The people who used that word gave it majesty
by Stanley Crouch
January 11th 2010
As the Census Bureau begins embedding a test in the 2010 census that
"will measure the effect of removing the term 'Negro' on reports
about a person's racial identity," my preference is not with those
who either feel insulted or think "Negro" outdated and derogatory.
That actually applies to another N-word.
As a writer, I find the term African-American unwieldy. I use terms
like Negro, black, and am sometimes tempted to use colored because
that range of skin tones is so undeniably epic. All of them are no
more than words, but there is something far from backward about the
sound of Negro and the magnificent people who used that word to
describe themselves. They gave it majesty; they made it luminous.
They inspired, organized and led what amounted to our most recent
civil war. They welcomed all comers as they went about removing the
teeth from the Grand Dragons of Southern racism.
Of course, hip hop has demeaned millions for the making of millions
and used it at every chance. But that's another story.
When black nationalism was on the rise, a hostility toward white
people and the Western world came into vogue among young people who
were then usually called Negroes. Few people wanted to be called
"black" and some were almost ready to fight about it.
It was something of an improvement when "black" became a term that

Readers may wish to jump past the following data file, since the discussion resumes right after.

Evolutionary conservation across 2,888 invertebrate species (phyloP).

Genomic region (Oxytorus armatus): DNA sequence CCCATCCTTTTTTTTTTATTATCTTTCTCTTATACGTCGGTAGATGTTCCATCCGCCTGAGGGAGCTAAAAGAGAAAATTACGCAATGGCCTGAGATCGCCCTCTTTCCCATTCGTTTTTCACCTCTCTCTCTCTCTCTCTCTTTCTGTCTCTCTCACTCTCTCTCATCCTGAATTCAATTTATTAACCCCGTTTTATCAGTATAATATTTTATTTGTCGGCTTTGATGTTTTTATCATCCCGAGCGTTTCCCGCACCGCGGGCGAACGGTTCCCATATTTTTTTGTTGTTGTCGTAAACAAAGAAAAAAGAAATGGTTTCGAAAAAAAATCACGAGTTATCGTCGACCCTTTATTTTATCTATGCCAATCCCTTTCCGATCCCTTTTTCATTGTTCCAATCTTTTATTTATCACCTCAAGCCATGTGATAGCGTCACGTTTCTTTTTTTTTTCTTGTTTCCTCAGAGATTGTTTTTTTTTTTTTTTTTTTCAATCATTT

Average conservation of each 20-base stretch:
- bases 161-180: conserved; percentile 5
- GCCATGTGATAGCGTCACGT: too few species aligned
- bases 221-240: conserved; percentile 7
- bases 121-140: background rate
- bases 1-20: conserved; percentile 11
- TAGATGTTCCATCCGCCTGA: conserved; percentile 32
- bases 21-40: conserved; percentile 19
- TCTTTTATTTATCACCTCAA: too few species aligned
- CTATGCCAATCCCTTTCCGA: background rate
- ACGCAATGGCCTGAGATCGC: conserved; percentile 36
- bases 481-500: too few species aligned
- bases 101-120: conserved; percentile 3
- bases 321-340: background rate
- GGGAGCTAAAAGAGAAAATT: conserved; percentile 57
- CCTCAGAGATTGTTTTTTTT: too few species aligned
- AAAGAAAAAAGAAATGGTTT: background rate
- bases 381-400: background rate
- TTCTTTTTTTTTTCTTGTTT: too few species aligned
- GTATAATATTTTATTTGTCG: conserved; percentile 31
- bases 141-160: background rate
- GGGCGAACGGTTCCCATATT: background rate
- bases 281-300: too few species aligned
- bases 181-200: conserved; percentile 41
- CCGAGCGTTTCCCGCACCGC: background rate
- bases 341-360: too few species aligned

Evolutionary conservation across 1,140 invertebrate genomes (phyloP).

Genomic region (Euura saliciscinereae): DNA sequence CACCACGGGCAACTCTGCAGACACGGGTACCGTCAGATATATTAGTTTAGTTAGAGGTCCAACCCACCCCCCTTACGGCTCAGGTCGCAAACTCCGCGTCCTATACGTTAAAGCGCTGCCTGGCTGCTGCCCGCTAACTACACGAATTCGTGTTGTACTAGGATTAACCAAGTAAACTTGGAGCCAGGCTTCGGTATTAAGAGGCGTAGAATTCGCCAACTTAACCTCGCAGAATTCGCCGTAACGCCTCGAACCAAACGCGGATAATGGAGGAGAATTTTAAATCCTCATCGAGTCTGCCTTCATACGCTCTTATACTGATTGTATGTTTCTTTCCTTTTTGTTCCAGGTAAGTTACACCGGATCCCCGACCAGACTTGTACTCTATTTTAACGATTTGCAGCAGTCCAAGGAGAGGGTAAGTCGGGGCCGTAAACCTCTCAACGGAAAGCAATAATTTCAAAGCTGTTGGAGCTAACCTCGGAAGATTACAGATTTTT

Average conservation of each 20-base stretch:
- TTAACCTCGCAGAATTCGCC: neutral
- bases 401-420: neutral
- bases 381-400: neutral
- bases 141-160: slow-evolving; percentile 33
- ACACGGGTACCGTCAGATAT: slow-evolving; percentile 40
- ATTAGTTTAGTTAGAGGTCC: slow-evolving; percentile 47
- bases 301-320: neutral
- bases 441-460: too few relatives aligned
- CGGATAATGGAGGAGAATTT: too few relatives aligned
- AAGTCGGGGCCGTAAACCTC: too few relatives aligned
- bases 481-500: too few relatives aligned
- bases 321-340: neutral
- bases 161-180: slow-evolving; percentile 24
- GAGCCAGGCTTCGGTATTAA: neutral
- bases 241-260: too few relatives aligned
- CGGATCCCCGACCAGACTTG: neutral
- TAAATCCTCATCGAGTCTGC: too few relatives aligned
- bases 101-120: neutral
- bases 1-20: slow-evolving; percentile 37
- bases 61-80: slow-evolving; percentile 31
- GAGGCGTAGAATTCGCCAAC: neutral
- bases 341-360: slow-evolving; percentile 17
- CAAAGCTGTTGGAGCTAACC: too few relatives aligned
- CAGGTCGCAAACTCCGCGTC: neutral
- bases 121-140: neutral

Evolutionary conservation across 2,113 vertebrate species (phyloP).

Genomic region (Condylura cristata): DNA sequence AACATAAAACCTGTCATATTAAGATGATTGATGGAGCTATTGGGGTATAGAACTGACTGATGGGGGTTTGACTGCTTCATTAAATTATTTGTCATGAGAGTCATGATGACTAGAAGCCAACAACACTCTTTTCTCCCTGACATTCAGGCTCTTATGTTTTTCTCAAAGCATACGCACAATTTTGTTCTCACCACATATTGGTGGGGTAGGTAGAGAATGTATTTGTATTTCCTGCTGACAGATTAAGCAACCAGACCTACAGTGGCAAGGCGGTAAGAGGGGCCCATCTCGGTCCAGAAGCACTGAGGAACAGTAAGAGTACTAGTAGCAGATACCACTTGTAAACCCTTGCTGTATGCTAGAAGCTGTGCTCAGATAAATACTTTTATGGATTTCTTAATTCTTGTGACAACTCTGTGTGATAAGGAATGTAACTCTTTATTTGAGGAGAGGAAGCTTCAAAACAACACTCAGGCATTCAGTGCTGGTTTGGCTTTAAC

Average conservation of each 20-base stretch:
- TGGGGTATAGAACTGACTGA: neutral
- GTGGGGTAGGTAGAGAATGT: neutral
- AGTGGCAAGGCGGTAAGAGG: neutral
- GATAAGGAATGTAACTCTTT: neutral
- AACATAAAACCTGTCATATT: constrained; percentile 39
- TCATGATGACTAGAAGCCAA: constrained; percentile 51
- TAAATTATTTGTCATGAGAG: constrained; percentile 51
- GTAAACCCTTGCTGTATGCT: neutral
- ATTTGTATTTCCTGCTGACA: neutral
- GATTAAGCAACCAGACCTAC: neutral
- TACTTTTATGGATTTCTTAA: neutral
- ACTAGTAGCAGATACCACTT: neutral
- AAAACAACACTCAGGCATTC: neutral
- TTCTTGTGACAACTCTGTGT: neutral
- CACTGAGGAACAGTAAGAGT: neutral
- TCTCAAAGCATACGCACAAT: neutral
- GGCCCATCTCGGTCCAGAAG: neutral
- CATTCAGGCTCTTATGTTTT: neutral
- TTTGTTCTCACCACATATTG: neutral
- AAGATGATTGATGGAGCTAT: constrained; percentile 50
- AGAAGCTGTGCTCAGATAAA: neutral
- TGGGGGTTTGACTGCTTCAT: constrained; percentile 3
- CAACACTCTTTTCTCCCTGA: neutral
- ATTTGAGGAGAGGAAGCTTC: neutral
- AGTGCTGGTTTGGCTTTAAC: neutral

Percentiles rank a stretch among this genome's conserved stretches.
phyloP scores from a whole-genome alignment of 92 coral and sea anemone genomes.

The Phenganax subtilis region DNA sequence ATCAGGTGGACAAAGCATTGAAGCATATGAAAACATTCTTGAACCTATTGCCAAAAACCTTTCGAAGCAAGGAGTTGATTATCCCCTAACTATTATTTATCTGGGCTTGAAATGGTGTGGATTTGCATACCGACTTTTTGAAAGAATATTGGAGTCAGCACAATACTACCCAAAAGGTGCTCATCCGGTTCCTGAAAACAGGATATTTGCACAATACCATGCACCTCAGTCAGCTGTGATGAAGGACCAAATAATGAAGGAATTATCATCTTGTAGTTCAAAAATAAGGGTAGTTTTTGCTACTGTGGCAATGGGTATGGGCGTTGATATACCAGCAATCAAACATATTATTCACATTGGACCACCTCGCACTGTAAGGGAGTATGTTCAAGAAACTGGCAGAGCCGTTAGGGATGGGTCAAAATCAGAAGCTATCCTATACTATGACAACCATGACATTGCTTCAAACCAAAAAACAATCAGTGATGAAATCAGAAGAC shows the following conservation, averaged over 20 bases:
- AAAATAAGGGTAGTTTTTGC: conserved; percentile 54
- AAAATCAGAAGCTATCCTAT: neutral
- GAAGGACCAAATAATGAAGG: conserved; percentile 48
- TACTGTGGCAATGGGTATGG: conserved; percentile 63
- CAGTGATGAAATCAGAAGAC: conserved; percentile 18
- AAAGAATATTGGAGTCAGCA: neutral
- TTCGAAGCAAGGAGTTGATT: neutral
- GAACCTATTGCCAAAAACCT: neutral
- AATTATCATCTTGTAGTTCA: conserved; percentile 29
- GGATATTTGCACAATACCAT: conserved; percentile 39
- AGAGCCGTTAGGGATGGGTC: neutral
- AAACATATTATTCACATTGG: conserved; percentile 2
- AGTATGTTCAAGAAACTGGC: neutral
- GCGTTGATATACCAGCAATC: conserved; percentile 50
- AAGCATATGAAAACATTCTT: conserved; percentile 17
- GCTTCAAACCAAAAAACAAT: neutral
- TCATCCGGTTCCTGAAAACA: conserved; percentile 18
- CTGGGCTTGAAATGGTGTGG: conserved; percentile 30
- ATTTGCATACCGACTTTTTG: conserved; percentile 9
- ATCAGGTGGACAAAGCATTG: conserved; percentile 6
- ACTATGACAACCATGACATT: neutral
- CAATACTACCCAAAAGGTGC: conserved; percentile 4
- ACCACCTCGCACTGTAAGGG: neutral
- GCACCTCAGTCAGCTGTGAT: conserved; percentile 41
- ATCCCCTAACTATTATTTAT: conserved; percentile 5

was no longer considered demeaning. It is, in fact, a rather natural
development of what was often said about the Negro race which, we
were told by our parents and others, was like a flower garden because
it "included every color from blue-black to lily white."
Vernon Davis, brother of the trumpeter Miles, once told me he felt
integration actually began during segregation in what were public
schools reserved for those possessing Negro blood but who could be
"actual blonds or redheads, with white skin and blue or green eyes."
In 1959, Mike Wallace and what would today be called "the white
media" discovered the Nation of Islam. The "Nation" was a black
nationalist cult that had woven together science fiction, ethnic
nationalism and a bizarre version of Islam that was always dismissed
as a perversion of the religion by Middle Eastern Muslims.
Many black Americans seemed more gullible, or at least loved to hear
Malcolm X castigate and threaten the white man while he was the
central mouthpiece for the cult. To hear him tell it, the white man
was cruising for a bruising and would get his when "the word was
given." It was never given, of course.
During the 1960s, when calls for "black unity" became more harsh, the
Rev. Martin Luther King Jr. and all of those who were actually
tearing down the cotton curtain of Southern segregation were
dismissed by Malcolm X and his many imitators as cowards because they
used nonviolence instead of violence and were disdained for
supposedly repressing the "black manhood" that was ready to burst out.
America was bettered by the nonviolent multiracial civil rights
movement, not by those who saw anything less than black-approved
self-segregation as a form of selling out. They did not call
themselves African-Americans, which is a pretentious term conceived
by Jesse Jackson and some black academics.
Those so willing to pretend that they are Africans and not Americans,
or who claim their Americanness almost as an unavoidable burden, are
just caught up in yet another meaningless trend that has been
swallowed by the country as a whole. Freedom of choice is finally the
point, above all else. We are, after all, Americans.